Bonney Lake

Bonney Lake is a city in Pierce CountyWashingtonUnited States. The population was 17,374 at the 2010 census.

Lake Tapps is a reservoir in Pierce County, Washington. It was created in 1911 by Puget Sound Energy and operated for hydroelectric power until it ceased power production in 2004. In December 2009, PSE sold the lake to the Cascade Water Alliance,[1] a nonprofit corporation whose members are five cities (Bellevue, Issaquah, Kirkland, Redmond, and Tukwila) and three water districts (Covington Water District, Sammamish Plateau Water and Sewer District, and the Skyway Water and Sewer District). It provides water to almost 400,000 residents and more than 22,000 businesses. It plans to eventually use Lake Tapps as a municipal water supply source, but not until at least the 2030s or later.

Cascade has signed an agreement with the Lake Tapps homeowners that guarantees full recreational lake levels throughout the summer. It has also signed an agreement with the Muckleshoot Indian Tribe and the Puyallup Tribe of Indians to ensure instream flows for fish. The four cities that surround the lake, Auburn, Bonney Lake, Buckley and Sumner, worked with Cascade to ensure their future water needs will be met for about the next 50 years. Cascade is now the operator of Lake Tapps.

Lake Tapps is about 4.5 square miles (12 km2) in surface area and has about 45 miles (72 km) of shoreline. The local terrain is such that the shape of the shoreline is very complex, with many inlets, peninsulas, and islands. Before the reservoir was created there were several smaller lakes, including one called Lake Tapps. The reservoir is held in place by a series of dikes. The lake is also known to hold many fish including carp, Smallmouth bass, perch, and tiger musky.

diversion dam on the White River, near Buckley, Washington, routes water into a flume which empties into the east side of Lake Tapps. On the west side of the lake water had originally been routed to the “Deiringer Powerhouse” to generate hydroelectricity, after which the water was returned to the White River, about 20 miles (32 km) downstream from the diversion dam. Although there will be no power generation, the water will still be diverted and returned to the river. The level of the lake is lowered from October to April for flood control purposes and aquatic plant management, rendering it unusable for recreation half of the year.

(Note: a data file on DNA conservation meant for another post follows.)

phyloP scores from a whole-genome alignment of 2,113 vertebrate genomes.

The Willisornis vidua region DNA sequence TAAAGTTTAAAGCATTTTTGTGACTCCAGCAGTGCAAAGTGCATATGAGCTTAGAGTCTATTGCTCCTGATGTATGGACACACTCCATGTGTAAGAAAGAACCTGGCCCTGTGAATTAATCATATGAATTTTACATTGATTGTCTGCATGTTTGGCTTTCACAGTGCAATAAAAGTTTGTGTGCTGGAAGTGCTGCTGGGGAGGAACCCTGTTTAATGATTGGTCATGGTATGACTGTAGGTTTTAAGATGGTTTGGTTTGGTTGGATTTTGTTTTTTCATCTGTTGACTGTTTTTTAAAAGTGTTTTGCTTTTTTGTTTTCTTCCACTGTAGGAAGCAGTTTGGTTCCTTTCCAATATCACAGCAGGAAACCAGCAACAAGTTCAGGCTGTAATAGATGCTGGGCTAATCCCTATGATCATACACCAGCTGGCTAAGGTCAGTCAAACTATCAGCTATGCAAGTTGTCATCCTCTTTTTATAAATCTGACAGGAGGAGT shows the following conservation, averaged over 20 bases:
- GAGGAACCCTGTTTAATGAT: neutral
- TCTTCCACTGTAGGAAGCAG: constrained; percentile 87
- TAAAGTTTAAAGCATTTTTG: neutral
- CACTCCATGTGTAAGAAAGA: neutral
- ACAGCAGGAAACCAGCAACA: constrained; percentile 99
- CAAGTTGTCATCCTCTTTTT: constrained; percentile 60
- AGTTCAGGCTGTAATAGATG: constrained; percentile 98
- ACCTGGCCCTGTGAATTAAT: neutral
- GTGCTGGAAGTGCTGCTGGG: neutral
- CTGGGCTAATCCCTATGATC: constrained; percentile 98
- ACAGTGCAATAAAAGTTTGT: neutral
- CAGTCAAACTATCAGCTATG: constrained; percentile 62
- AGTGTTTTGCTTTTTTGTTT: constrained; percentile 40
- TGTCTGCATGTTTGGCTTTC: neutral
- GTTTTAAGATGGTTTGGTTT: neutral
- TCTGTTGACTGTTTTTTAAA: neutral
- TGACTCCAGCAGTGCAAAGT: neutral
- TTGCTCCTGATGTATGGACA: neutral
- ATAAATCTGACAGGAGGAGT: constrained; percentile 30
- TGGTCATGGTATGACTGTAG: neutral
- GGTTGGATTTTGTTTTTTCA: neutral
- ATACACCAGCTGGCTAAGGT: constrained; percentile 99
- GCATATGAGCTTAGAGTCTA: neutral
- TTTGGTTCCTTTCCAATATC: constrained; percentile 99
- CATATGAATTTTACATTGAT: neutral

At the diversion dam on the White River there is a fish trap, which catch salmon migrating upstream. The fish are driven by truck and released upriver of Mud Mountain Dam, which blocks salmon migration. This technique is called a “trap and haul system”.

Lake Tapps is often considered its own city or census designated place however, the area surrounding the reservoir is part of the city of Bonney Lake, Washington, which in turn is a separate city from Sumner, Washington. At the northern edge lake Tapps is Auburn.[1]

Geography

Bonney Lake is located at 47°11′13″N 122°10′12″W (47.187019, -122.170035).[3]

According to the United States Census Bureau, the city has a total area of 5.5 square miles (14.3 km2), of which, 5.4 square miles (14.1 km2) of it is land and 0.1 square miles (0.2 km2) of it (1.27%) is water.

Demographics

Historical populations
Census Pop.
1950 275
1960 645 134.5%
1970 2,700 318.6%
1980 5,328 97.3%
1990 7,494 40.7%
2000 9,687 29.3%
2010 17,374 79.4%

As of the census[1] of 2000, there were 9,687 people, 3,266 households, and 2,583 families residing in the city. The population density was 1,780.9 people per square mile (687.5/km2). There were 3,404 housing units at an average density of 625.8 per square mile (241.6/km2). The racial makeup of the city was 94.08% White, 0.60% African American, 1.02% Native American, 1.27% Asian, 0.07% Pacific Islander, 0.62% from other races, and 2.33% from two or more races. Hispanic or Latino of any race were 3.08% of the population.

There were 3,266 households out of which 47.3% had children under the age of 18 living with them, 63.7% were married couples living together, 9.2% had a female householder with no husband present, and 20.9% were non-families. 13.6% of all households were made up of individuals and 2.4% had someone living alone who was 65 years of age or older. The average household size was 2.96 and the average family size was 3.26.

In the city the population was spread out with 32.0% under the age of 18, 7.3% from 18 to 24, 35.7% from 25 to 44, 20.3% from 45 to 64, and 4.6% who were 65 years of age or older. The median age was 33 years. For every 100 females there were 106.5 males. For every 100 females age 18 and over, there were 107.0 males.

The median income for a household in the city was $60,282, and the median income for a family was $62,644. Males had a median income of $46,813 versus $31,837 for females. The per capita income for the city was $21,371. About 3.0% of families and 4.0% of the population were below the poverty line, including 3.8% of those under age 18 and 5.3% of those age 65 or over.

Notable residents

References

  1. a b “American FactFinder”United States Census Bureau. Retrieved 2008-01-31.
  2. ^ “US Board on Geographic Names”United States Geological Survey. 2007-10-25. Retrieved 2008-01-31.
  3. ^ “US Gazetteer files: 2010, 2000, and 1990”United States Census Bureau. 2011-02-12. Retrieved 2011-04-23.

External links

Source: Wikipedia 

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